Analyst: SBA’s ‘Ferrari Hits Speed Bump, Shares Priced Like A Ford’

SHARE THIS ARTICLE

Share on facebook
Share on google
Share on twitter
Share on linkedin

If a tower company’s growth rate was compared to a car engine accelerating “zero to 60 mph in six seconds,” then SBA Communications might be a reversal of sorts, like 60-to- zero growth in four quarters. That’s the way Macquarie Securities analyst Kevin Smithen put it in his Friday afternoon research report headlined “Tower ‘Ferrari hits a speed bump but now priced like a ‘Ford.’” He said he and his research team spent the past week and a half researching the company to determine “what happened to SBAC’s premium growth rate.” Finally, he had “a long call with CEO Jeff Stoops yesterday (Thursday, November 19), we are now convinced that SBAC is seeing a pause in 2016 US growth almost entirely due to its lack of an MLA (master lease agreement) with AT&T. This fact also hurts its site augmentation revenue due to a more a compressed D&A schedule on this segment than peers (SBAC at 2.5 years vs. peers at 10 years).”

Smithen recalled how “’a la carte’ pricing helped SBAC achieve industry leading U.S. leasing growth rates in 2012 – 2014, the slowdown at AT&T beginning last fall has begun to catch up with the company.” He believes that Crown Castle and American Tower “were able to protect 2015 revenue from AT&T, and Crown Castle will have protection in 2016. While he adds that “AMT’s deal expires over the next few months, we believe,” Inside Towers reported November 2 how, during its Oct. 30 conference call with analysts AMT CFO Tom Bartlett responded to an analyst’s question about reports the company’s Master Lease Agreement with AT&T’s is expiring in 2016.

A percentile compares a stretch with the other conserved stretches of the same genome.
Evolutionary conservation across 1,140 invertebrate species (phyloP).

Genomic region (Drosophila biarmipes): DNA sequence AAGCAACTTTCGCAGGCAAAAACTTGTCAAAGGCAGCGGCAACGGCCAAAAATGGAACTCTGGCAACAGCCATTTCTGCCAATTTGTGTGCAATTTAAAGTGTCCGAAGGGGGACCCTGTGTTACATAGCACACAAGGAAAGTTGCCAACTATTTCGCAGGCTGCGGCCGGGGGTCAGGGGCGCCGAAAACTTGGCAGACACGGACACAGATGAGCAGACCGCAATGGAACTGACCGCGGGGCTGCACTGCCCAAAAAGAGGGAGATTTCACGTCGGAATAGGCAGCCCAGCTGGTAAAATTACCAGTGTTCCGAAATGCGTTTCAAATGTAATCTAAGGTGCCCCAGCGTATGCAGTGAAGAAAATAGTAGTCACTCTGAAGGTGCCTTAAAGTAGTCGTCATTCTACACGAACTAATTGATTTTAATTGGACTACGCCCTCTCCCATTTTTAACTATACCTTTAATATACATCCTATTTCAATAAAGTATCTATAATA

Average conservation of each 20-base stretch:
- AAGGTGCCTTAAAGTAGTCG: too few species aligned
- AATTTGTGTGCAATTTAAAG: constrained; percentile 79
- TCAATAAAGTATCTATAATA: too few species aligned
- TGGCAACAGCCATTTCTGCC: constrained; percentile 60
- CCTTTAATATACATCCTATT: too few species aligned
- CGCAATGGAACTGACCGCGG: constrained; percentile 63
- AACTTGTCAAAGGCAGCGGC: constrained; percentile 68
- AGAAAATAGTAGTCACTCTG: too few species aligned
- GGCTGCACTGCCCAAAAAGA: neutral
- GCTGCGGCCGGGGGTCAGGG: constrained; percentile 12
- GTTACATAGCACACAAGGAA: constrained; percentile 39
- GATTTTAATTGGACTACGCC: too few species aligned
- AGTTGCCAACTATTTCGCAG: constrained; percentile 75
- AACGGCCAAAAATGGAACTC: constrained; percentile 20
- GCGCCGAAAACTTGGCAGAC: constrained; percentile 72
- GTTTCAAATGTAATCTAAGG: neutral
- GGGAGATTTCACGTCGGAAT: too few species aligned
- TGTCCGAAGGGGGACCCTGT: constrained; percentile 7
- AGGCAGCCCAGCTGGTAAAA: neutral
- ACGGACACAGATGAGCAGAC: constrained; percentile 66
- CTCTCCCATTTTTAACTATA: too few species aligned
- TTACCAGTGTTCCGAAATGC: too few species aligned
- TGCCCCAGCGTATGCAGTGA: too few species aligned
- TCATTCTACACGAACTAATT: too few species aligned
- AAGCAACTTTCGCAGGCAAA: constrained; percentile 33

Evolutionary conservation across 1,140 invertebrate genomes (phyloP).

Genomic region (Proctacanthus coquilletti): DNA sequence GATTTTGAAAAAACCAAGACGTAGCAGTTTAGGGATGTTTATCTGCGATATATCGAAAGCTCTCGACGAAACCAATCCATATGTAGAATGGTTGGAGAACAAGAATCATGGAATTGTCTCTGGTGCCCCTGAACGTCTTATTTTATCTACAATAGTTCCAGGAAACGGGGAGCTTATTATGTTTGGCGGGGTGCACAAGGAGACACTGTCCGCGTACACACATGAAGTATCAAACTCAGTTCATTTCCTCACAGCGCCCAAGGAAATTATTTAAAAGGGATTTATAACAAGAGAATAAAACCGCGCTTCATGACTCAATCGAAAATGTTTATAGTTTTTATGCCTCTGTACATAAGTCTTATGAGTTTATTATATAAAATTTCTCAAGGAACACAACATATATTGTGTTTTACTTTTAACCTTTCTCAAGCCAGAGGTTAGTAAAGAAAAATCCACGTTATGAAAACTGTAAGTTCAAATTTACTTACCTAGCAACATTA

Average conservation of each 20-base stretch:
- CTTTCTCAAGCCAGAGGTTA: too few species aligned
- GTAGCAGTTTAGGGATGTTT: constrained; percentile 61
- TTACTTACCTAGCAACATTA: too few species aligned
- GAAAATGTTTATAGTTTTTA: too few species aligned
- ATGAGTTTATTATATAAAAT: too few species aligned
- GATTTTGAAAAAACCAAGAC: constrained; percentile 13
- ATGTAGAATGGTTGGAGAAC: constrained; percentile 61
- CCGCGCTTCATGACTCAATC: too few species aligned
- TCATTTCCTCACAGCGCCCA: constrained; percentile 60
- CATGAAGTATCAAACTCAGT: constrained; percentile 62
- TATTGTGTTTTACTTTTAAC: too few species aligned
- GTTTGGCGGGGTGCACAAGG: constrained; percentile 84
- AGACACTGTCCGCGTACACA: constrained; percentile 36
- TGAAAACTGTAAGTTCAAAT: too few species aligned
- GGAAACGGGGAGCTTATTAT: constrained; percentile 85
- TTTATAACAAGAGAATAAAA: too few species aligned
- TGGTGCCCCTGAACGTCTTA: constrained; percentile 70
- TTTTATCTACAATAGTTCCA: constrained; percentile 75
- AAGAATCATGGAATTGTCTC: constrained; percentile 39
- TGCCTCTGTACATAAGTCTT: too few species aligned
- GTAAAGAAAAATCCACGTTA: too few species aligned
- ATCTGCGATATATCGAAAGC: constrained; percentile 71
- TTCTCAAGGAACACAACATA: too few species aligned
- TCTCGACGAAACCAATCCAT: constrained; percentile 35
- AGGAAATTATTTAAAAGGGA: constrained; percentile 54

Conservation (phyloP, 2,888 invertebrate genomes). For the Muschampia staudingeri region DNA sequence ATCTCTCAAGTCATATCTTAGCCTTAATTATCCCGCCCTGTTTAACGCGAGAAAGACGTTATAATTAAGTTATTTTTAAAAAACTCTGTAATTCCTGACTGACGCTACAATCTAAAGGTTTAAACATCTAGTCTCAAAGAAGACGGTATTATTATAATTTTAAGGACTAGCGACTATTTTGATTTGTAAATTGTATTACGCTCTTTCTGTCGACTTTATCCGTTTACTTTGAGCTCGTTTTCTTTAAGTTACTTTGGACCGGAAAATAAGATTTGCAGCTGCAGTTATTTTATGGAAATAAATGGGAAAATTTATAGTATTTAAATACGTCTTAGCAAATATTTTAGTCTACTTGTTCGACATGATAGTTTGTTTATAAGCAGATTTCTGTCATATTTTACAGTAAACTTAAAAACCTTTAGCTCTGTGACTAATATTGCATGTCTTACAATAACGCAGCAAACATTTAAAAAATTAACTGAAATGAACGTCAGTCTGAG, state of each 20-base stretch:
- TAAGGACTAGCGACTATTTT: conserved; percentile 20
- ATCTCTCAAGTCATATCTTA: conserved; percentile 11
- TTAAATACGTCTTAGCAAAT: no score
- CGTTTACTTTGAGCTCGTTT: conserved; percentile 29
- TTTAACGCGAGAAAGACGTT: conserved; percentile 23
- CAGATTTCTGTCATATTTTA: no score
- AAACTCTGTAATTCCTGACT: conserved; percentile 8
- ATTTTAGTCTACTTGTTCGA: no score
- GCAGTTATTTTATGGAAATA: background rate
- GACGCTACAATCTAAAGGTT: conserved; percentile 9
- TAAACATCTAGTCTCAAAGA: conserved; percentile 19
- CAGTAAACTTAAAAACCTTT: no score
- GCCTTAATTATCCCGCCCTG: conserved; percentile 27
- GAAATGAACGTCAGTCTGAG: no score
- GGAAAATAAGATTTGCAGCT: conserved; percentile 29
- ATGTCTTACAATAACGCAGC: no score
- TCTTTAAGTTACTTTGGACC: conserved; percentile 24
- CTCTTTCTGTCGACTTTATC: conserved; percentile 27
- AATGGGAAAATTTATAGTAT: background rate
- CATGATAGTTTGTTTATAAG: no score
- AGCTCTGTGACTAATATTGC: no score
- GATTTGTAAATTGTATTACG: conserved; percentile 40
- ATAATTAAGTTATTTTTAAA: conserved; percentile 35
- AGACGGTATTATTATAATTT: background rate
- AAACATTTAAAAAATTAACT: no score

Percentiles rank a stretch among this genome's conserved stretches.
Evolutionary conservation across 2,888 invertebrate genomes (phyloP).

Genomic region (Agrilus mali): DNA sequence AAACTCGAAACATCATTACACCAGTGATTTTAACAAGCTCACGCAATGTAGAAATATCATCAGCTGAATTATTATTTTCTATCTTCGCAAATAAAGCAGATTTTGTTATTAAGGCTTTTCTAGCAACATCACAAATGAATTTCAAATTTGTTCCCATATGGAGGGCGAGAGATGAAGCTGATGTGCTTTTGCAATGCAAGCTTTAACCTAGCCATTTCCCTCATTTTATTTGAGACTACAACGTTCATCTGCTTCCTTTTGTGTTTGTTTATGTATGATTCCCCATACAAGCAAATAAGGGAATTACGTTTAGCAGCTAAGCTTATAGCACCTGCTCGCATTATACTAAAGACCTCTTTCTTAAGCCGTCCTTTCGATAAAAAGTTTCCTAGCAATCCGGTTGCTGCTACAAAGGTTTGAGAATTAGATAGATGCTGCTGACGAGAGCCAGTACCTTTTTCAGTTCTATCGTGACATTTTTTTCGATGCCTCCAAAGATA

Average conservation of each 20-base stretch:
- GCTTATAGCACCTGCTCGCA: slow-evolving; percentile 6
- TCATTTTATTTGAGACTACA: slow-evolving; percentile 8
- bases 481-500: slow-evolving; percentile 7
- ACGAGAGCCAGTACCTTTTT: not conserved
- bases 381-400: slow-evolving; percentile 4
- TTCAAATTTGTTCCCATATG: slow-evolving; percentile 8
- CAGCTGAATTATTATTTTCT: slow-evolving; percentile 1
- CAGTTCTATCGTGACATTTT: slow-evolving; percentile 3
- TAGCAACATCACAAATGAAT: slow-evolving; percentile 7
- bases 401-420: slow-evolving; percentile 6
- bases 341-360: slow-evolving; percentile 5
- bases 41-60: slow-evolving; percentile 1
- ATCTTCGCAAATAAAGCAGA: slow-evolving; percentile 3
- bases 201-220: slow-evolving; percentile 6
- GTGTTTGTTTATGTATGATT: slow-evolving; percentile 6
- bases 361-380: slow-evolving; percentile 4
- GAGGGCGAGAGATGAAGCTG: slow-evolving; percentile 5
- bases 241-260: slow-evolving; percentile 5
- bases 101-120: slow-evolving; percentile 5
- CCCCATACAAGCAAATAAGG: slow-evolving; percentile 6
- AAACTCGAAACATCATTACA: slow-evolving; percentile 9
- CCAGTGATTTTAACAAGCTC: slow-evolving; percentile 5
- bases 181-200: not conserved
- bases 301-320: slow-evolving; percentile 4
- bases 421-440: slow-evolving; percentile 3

“Let me be really clear: the Master Lease Agreement is not expiring. Okay?” Bartlett said emphatically. “There are certain elements that (CEO) Jim (Taiclet) talked about that change over that period of time but the MLA is not expiring. I know there have been some write-ups and I want to be very clear on that.”
Smithen surmised, “If AT&T would normally be three percent of the nine plus percent new organic leasing revenue, we estimate that it’s closer to 1.5% at current levels.” He is assuming that AT&T will see an uptick in its second quarter applications but concludes his report with “we don’t expect to see a pick up in AT&T applications before Q2, we don’t see any non-traditional catalysts for SBAC shares.” But he believes shares of SBAC are trading low. “The stock is trading at just 14.6 times our $7.19 adjusted funds from operations/share forecast for 2017, which we think is far too low for a mid-teens AFFO/share compounder from 2017-2020. In a year, we believe SBAC will trade at 17-20 times 2017E AFFO equating to $122-$144, depending on US growth rates, interest rates, and growth and sentiment in Brazil. Our Outperform rating and $125 target price are maintained.”